Also, diabetes or other chronic conditions can also cause nerve damage over time.

If this condition or others directly affects the sciatic nerve, this can lead to sciatica.

As you can imagine manual labor jobs can damage the discs of your back and lead to sciatic damage.

 

Examples of these jobs include construction workers, loggers, or other workers who spend lots of time lifting things up and down and working their lower back.

That does not mean that jobs that are relatively sedentary can’t lead to sciatic damage, however.

Sitting for long periods of time is not good for the human spine and may lead to a herniated disc over time.

If you have a 9-5 job in an office we have put together some useful pieces of information on how to get through your day with lower back pain. (LINK)

 

What Can You Do for Treatment?

Fortunately, there are many ways to treat sciatica.

In fact, most victims of this condition eventually recover without surgery after a few weeks of care and attention.

In the interim, before you actually receive a diagnosis, over-the-counter painkillers such as ibuprofen are usually enough to help deal with the majority of nerve pain.

These are only short-term solutions, however.

If you think you have sciatica, you should always talk to your doctor and try to get a full diagnosis. They’ll be able to more accurately identify whether the back pain you are experiencing is because of this condition in particular or something else.

Once you have a diagnosis, doctors may recommend several treatments before committing to any kind of surgery (which should always be the last option).

One of the most common types of treatments is cold packs, which are placed on the lower back to reduce swelling and irritation.

They may also assign you to a chiropractor or a back injury expert to help you learn how to stand correctly or perform particular stretches to relieve you of pain and improve the location of a herniated disc.

 It’s critically important that you keep moving if you believe you have sciatica.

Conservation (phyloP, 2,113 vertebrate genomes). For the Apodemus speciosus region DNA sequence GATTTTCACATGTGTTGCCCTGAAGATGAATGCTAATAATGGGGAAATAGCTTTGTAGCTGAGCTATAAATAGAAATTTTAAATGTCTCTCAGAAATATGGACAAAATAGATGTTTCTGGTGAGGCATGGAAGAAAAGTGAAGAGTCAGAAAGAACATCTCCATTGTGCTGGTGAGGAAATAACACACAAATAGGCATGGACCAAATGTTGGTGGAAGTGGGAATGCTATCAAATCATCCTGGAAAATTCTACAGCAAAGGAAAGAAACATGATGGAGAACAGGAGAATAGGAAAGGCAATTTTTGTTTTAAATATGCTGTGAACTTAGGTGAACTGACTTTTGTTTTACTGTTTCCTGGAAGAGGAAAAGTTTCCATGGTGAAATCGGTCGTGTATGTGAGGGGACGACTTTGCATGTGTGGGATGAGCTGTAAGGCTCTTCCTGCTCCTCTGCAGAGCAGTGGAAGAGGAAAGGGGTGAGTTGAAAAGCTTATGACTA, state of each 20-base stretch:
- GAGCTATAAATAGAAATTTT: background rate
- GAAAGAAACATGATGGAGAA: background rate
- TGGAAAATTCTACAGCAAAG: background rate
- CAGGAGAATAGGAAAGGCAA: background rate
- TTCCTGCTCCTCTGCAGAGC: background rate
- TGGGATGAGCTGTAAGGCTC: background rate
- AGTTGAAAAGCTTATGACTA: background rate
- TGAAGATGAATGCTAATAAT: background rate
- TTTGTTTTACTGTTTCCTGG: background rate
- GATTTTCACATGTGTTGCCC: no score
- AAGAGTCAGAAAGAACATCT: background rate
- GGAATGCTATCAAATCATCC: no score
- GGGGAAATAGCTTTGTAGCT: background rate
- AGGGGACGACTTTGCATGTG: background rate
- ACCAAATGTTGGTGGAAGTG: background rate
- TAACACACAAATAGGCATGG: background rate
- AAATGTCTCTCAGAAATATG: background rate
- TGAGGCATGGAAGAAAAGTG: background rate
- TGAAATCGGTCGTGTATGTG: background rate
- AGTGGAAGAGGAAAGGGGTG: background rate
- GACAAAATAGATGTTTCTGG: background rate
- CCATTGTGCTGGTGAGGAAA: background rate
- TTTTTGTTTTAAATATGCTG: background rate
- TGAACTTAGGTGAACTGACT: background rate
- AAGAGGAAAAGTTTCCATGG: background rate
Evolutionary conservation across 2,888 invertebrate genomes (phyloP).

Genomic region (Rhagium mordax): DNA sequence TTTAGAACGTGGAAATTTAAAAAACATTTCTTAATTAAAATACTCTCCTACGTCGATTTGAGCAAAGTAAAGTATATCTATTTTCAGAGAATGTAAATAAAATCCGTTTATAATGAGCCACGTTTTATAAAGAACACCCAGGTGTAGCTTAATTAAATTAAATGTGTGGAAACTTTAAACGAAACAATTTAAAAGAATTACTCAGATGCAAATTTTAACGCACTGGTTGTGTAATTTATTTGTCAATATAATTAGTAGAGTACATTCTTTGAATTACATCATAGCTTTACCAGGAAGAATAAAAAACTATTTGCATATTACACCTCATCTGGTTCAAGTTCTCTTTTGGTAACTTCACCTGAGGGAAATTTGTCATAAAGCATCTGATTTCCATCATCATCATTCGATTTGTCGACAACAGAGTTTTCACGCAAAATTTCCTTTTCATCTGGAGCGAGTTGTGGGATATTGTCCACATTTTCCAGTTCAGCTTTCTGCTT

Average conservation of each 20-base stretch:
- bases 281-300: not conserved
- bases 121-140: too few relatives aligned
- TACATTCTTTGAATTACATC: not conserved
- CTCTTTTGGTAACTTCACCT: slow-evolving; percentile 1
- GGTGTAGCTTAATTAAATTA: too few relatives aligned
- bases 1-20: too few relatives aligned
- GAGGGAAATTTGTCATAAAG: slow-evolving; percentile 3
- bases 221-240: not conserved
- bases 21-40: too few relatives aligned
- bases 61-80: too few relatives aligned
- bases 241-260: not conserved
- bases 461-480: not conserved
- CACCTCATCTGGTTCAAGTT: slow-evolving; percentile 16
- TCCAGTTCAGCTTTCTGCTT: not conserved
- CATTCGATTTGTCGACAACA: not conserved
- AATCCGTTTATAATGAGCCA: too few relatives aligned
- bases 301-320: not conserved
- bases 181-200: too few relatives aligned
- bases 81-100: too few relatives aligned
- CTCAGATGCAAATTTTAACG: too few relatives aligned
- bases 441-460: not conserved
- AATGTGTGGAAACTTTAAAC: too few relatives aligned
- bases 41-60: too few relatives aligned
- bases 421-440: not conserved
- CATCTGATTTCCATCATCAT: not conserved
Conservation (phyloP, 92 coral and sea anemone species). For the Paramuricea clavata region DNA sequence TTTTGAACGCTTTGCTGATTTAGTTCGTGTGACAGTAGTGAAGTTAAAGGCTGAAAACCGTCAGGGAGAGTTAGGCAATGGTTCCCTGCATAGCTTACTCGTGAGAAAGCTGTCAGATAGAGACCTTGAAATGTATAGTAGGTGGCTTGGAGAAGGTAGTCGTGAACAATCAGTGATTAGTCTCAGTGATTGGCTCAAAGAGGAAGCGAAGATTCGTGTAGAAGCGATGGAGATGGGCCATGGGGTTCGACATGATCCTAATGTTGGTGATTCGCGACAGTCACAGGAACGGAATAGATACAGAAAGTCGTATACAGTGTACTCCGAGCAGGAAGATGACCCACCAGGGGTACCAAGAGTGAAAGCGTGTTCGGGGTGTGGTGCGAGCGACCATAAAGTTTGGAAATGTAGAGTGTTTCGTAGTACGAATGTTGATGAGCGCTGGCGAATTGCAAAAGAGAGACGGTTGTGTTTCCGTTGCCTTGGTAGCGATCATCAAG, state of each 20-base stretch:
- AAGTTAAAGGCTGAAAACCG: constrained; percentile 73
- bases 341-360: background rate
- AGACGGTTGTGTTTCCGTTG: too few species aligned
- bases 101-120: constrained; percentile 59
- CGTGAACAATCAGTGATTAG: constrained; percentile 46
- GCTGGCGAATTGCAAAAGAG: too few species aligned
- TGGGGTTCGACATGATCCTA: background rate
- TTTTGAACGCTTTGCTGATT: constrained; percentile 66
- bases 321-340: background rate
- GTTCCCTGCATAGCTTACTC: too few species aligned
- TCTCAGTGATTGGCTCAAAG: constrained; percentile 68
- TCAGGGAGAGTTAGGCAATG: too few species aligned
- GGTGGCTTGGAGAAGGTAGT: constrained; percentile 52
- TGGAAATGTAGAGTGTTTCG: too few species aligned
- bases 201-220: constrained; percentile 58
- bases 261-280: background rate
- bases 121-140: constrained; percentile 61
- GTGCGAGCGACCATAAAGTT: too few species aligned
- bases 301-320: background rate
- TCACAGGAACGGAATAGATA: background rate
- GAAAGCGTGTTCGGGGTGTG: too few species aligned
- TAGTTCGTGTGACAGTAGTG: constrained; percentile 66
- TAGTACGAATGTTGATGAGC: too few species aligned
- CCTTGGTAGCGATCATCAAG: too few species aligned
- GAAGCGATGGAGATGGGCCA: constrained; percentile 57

Sitting still will only keep the nerve irritated and may even exacerbate your pain.

Keeping yourself in motion will reduce inflammation over time.

Eventually, if your sciatic pain doesn’t decrease, your doctor may prescribe additional medications like muscle relaxants and anti-inflammatories. They may also prescribe various types of physical therapy or acupuncture.

 

And what about surgery, you ask?

Well…

You’ll only need to consider surgery if your pain lasts for more than a few months.

In this case, reparative damage may be necessary to fully heal your sciatic nerve and take care of the condition permanently. This is a rare instance, however.

Tell your doctor immediately if you have extreme pain and are unable to function normally because of discomfort.

Additionally, the location of the sciatic nerve may affect your bladder or bowel functions; let your doctor know if these systems begin to malfunction for your case, as it’s a sign of serious sciatica.

Don’t be shy. Your doctor is a professional and there is no reason not to mention it.

Conclusion

Sciatica can be a potentially painful and frustrating condition to deal with.

But the good news is that most sciatica incidents are relatively minor and can be treated quickly and effectively.

Sciatica is unlikely to become chronic in most cases.

If you can identify that you have sciatica early, chances are good that you’ll be able to repair the damage or relieve yourself of pain fairly quickly.